That/Which: Okay, these aren’t similar in spelling, but they are often mixed up. Both attach descriptions, but in different ways. (There are other uses for that, but I’m focusing on the one that causes the most confusion.) Here’s the trick: If what comes after is necessary to the meaning of the sentence, use that; if it’s additional information, use which. For example, “My hair is so curly that I have to keep it in a ponytail” or “My hair is so curly, which I like.”

Sometimes, both versions of the same sentence are correct, so you have to consider the context. For example, say someone is looking for a wood coffee table, “I have a square coffee table that is made of wood” is correct. If the person is looking for a square coffee table, “I have a square coffee table, which is made of wood” is more appropriate.

Quick note on “that” — many times, it’s not necessary. If you don’t need it, delete it. An example of where it’s not needed: “The gardeners that are working on the landscaping have green thumbs.” Try, “The gardeners working on the landscaping have green thumbs.”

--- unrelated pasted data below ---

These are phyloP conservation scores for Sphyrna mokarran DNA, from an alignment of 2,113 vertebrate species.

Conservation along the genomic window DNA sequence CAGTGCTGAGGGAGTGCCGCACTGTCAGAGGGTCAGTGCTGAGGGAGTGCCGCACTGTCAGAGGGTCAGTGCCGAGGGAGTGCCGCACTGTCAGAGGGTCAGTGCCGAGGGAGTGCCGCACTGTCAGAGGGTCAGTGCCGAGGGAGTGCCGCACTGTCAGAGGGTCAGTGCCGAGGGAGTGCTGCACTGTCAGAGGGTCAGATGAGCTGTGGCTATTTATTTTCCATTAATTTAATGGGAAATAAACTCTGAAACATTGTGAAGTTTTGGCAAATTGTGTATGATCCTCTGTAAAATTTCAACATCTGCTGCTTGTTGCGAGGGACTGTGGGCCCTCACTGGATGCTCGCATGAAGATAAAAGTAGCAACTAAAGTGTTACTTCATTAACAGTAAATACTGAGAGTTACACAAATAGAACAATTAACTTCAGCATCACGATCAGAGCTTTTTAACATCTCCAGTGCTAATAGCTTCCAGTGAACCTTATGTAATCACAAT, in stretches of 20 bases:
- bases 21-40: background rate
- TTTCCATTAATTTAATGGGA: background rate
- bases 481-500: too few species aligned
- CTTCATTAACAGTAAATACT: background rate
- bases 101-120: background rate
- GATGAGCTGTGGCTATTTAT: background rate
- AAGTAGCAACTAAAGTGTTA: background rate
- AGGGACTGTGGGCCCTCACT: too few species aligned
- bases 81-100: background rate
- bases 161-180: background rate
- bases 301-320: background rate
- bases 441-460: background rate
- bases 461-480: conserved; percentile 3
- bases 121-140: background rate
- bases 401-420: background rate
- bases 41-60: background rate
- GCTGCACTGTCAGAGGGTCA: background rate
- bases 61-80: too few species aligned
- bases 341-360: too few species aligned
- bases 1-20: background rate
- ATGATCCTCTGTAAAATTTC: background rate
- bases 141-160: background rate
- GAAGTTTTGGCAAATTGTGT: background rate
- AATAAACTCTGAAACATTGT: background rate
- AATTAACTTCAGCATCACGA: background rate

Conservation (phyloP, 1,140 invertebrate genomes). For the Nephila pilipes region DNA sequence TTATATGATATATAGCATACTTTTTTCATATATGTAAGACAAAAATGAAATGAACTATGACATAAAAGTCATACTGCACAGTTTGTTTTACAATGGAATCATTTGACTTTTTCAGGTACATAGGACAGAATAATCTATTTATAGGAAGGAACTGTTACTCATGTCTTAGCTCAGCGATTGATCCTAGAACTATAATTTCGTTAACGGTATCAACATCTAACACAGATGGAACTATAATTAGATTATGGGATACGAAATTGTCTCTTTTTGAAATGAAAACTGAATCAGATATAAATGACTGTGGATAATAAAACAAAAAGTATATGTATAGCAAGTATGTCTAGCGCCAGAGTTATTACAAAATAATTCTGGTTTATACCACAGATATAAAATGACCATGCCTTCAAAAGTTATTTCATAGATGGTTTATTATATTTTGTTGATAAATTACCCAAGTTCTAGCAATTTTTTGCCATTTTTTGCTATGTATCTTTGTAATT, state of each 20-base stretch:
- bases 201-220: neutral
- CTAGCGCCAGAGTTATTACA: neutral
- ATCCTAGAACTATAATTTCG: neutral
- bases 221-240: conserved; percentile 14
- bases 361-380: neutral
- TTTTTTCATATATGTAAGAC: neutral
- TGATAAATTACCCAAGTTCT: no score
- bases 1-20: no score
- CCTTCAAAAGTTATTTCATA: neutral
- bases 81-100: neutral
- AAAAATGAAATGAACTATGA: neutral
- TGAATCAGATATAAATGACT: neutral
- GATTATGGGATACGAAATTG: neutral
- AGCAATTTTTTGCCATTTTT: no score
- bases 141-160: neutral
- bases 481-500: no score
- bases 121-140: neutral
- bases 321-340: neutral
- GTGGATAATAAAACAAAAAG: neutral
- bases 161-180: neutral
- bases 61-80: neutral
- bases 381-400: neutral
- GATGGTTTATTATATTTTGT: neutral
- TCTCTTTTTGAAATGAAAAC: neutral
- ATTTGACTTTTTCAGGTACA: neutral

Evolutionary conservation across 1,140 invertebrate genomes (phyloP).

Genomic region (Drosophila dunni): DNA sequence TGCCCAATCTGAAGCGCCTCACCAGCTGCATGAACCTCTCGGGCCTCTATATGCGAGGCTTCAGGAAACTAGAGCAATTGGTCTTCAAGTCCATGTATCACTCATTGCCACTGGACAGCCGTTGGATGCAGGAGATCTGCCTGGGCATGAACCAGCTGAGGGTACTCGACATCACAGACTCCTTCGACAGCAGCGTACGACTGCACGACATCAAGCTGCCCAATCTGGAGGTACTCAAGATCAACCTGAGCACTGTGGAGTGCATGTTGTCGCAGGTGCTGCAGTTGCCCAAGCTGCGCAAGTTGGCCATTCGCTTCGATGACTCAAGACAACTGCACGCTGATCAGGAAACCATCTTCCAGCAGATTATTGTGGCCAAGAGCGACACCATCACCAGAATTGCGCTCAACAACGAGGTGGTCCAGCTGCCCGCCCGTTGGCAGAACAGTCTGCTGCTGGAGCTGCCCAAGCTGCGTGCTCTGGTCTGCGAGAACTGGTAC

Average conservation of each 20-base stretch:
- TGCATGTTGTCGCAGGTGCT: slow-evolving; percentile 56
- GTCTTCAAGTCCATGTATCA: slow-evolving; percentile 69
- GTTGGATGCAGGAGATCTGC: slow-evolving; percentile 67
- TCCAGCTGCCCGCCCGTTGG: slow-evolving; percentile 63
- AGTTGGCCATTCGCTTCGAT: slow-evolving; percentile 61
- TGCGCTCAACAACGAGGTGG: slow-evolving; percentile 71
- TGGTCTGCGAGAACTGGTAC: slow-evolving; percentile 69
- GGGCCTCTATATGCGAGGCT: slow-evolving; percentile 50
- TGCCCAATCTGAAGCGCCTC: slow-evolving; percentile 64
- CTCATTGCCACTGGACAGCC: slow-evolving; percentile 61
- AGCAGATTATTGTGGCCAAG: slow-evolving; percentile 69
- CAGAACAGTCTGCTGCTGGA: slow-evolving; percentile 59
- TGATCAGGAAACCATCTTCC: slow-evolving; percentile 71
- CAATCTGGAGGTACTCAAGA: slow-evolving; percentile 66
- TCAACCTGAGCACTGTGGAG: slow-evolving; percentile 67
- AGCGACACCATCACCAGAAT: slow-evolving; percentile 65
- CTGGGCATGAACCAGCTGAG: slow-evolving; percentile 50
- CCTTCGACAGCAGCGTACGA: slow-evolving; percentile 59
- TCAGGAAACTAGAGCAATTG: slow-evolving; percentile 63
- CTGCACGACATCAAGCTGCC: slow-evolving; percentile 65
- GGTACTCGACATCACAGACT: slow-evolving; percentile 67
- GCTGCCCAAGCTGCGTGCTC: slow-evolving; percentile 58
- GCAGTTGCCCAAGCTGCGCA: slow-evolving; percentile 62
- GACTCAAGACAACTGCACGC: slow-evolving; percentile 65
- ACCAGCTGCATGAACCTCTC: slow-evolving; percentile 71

Manuscript Format: When you’ve fixed all the problems in your manuscript, it’s time to format it properly before you send it out. (Of course, you can do this earlier if you’d like.) Now, there is some different information on the Web regarding formatting, but here are the basics.

  • Document size should be 8 1/2 x 11 white paper
  • 1-inch margins on each side
  • Use 12-point text that’s either Ariel or Times New Roman
  • Consecutive numbering on pages
  • First page should have the writer’s name and contact information in the top left corner single spaced, title halfway down the page, the byline double-spaced below the title and the story text beginning two-thirds down the page (Why so much space? Editors and agents like to write notes on that first page.)
  • Double-space all the text of the story
  • Start each chapter at the top of a new page
  • Put your name, a shortened version of the title and your phone number and/or email address in the header of each page (This is so the agent or editor can still contact you even if they accidentally lose the first page.)

What to do after you’ve done all these checks, polished and formatted your manuscript and sent it off to editors and agents? Start writing another one.

Any questions? What are your problem areas?

Editing Checklist, Part 1

editingWhen I’m editing manuscripts — my own and others — I’m often fixing the same things. All writers have little mistakes they always make, and many of us stumble over the same ones.

Now, when I say “editing,” I don’t mean “revising.” When you’re revising, you’re fixing character and plot issues. When you’re editing, you’re concentrating on the text on a word by word, sentence by sentence basis. It’s proofreading with a little extra.